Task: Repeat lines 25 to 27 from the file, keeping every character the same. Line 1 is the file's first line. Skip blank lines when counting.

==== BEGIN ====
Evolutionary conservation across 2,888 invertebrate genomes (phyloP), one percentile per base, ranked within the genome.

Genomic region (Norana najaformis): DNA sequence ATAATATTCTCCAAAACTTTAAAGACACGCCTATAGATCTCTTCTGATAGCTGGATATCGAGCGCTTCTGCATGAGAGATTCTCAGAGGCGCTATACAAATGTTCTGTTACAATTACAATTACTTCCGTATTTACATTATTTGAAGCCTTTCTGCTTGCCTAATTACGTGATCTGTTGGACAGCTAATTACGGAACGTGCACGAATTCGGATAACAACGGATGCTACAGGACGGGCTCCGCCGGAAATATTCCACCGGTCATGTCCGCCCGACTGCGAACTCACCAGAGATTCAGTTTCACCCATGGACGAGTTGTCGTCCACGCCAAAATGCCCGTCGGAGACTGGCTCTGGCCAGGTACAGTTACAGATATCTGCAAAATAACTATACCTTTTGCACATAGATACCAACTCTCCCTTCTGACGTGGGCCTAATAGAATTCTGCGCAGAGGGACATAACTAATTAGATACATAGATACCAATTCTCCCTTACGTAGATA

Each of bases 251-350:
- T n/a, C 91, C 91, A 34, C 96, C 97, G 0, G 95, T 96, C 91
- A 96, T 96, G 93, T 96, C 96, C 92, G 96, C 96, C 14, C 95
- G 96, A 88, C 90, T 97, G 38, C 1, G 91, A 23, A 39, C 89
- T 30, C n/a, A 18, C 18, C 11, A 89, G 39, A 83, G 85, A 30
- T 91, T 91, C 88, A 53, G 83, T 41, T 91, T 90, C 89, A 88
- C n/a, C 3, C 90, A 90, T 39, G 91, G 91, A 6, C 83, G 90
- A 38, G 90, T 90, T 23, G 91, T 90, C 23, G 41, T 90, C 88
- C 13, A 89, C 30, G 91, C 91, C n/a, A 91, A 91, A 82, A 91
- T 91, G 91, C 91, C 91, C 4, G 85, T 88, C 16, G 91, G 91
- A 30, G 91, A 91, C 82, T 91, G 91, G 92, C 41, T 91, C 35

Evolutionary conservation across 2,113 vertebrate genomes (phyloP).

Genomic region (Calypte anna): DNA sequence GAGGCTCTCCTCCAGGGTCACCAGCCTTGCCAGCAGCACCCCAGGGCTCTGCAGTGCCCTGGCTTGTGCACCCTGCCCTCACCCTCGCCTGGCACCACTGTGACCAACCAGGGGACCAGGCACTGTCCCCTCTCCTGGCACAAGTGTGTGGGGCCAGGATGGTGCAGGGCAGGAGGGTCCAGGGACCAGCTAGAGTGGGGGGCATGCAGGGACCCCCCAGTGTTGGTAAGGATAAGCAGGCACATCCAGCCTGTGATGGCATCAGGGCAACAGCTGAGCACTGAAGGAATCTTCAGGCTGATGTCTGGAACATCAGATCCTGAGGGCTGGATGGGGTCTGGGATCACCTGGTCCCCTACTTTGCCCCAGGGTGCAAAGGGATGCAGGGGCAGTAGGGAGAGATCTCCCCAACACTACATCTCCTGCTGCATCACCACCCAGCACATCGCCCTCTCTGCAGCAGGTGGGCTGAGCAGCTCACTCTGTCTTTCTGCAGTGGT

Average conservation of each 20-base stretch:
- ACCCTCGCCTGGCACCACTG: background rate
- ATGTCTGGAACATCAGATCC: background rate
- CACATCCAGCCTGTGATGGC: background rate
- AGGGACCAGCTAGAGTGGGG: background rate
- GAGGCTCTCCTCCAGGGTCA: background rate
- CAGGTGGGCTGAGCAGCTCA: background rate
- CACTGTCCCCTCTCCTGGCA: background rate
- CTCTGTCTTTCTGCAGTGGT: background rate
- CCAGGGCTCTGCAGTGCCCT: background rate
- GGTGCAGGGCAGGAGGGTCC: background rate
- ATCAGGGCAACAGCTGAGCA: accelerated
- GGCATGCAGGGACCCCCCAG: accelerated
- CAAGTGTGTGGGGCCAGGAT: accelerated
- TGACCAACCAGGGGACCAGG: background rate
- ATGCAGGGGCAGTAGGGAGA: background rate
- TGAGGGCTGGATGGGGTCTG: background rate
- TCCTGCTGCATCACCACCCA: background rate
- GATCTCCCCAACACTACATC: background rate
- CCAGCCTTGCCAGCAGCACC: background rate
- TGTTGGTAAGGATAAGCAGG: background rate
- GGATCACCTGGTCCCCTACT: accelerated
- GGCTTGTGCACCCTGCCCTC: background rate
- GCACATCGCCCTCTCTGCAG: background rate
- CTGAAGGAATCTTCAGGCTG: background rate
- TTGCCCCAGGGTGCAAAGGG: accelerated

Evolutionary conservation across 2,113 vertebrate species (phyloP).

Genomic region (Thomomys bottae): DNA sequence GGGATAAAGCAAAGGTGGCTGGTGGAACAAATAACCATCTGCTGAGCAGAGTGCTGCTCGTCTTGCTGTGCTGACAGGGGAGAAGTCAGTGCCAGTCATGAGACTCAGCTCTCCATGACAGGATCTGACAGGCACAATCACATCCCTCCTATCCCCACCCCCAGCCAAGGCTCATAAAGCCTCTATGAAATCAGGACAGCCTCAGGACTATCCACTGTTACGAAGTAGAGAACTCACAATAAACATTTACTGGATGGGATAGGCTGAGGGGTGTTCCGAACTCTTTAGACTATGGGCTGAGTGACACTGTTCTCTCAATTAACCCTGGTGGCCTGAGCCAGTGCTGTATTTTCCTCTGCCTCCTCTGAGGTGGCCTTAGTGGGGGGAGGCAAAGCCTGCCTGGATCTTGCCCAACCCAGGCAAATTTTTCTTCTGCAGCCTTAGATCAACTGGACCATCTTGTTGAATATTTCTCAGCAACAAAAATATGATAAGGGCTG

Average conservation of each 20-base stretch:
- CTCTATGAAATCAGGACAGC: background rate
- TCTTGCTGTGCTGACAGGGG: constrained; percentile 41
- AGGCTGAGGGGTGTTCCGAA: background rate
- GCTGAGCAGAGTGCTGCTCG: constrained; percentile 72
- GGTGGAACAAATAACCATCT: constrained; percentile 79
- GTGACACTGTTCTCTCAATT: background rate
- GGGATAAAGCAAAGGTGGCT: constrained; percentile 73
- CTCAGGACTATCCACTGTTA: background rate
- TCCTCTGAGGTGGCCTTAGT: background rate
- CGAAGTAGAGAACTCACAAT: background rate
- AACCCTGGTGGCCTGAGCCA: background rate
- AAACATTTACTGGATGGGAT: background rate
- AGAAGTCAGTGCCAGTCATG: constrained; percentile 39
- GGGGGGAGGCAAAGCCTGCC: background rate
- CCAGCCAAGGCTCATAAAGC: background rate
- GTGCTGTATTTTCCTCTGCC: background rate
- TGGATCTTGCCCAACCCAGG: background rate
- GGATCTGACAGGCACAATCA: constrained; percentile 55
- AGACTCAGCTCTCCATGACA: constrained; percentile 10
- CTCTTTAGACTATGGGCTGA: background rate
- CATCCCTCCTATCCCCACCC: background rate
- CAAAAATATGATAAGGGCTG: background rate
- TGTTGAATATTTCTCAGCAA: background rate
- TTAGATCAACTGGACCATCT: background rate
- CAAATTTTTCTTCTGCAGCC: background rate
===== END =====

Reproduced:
- CCAGGGCTCTGCAGTGCCCT: background rate
- GGTGCAGGGCAGGAGGGTCC: background rate
- ATCAGGGCAACAGCTGAGCA: accelerated